We’ve specialized in writing and producing short videos to support technology sales for many years. Now that we’ve entered the Age of Bite-Size Learning, we find that we can take advantage of learnings from the eLearning community to help sharpen our focus and develop new approaches.
Light bulb moments
Bite-size learning is analogous to high-intensity exercise, which has been shown to produce better results faster than endurance training. People learn in short bursts — light bulb moments — better than they do by continuous effort, because concentration is hard to maintain. How many light bulb moments can be crammed into a short video? The temptation is always to go for the max, especially in technology solution videos. Nearly everyone feels obliged to tick the boxes for security, compliance, cost reduction, ease-of-use, etc. in every video.
Now, if your video covers five key benefits and four important features, that should add up to nine light bulbs, shouldn’t it? But can anyone really learn 9 things from a short product video? Learning takes work! If the object of your video is teaching, set a reasonable “light bulb” goal at the outset, and stick to it.
For a technology marketing video, what might constitute a “light bulb”?
- The elimination of an objection or misconception
- A clear understanding of a process
- A technique never seen before
- A new slant on an old problem
These kinds of ideas are surely communicated in the videos you’re making now. But thinking of them as small light bulbs that need to go on in your viewer’s mind will enable you to make a more modular videos that effectively “bite-size” your solution.
Assume the “why it matters” and go straight to the “how.”
Sebastian Bailey at The Mind Gym is a prolific writer on bite-size eLearning (he wrote the article cited above). One of his prescriptions is “assume the why it matters and go straight to the how.” This certainly makes sense for short videos. I would put it this way: if the problem you solve is the same problem your competitors solve, get to your solution as fast as you reasonable can.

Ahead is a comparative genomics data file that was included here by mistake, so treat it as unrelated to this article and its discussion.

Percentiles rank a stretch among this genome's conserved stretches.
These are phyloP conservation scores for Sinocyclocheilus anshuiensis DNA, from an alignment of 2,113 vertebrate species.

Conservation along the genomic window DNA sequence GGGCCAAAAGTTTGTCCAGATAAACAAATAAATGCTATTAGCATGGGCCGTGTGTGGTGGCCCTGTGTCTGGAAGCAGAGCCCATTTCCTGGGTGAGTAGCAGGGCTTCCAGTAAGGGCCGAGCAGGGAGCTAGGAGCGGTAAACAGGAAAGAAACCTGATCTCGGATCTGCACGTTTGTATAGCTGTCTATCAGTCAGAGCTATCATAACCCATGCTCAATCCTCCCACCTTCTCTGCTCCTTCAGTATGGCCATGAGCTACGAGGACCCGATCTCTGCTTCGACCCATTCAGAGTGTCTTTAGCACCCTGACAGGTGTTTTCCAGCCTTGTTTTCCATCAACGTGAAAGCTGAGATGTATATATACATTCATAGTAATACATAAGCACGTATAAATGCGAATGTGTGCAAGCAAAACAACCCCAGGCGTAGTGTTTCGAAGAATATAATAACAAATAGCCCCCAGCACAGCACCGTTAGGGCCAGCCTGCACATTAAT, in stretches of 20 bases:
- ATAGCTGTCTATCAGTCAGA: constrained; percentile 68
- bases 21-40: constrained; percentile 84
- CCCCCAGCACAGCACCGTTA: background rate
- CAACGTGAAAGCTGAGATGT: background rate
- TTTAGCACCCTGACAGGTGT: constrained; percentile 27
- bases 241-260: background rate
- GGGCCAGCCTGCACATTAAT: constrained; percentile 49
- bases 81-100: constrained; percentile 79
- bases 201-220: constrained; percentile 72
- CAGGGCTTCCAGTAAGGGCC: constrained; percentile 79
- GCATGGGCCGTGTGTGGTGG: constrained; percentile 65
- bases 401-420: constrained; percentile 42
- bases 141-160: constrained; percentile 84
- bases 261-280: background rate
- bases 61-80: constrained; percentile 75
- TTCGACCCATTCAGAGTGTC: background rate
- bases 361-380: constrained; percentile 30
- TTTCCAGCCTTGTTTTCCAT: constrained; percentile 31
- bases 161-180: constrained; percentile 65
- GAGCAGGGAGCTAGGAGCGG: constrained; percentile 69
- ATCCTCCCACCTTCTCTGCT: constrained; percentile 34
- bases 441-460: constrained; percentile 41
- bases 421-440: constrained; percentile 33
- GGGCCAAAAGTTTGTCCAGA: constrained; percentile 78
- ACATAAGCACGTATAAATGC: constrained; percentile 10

On the other hand, if you have a unique way of framing the problem so it leads to your solution and no one else’s, then your video should concentrate on teaching the viewer a new way to look at the problem.
Bite-size teaching is designed to bring about a change in behavior. Like all training, it is supposed to equip employees to solve a real problem. The starting point should be what you want people to do differently when they leave, and “bite-sizing” consists of breaking the new behavior down into its component skills and providing, not abstract principles, but, rather, practical tools and techniques for learning by doing. Some of these practical tools are likely to be video modules with built–in quizzes, branching, and other engaging elements.
One reason that many training programs fail, Bailey asserts, is that the problems are presented as “generic case studies that have nothing to do with anyone’s job.” Even in a linear video, a use case that resonates will do a lot more to engage viewers and influence their thinking than any assertions about abstract benefits.
(to be continued)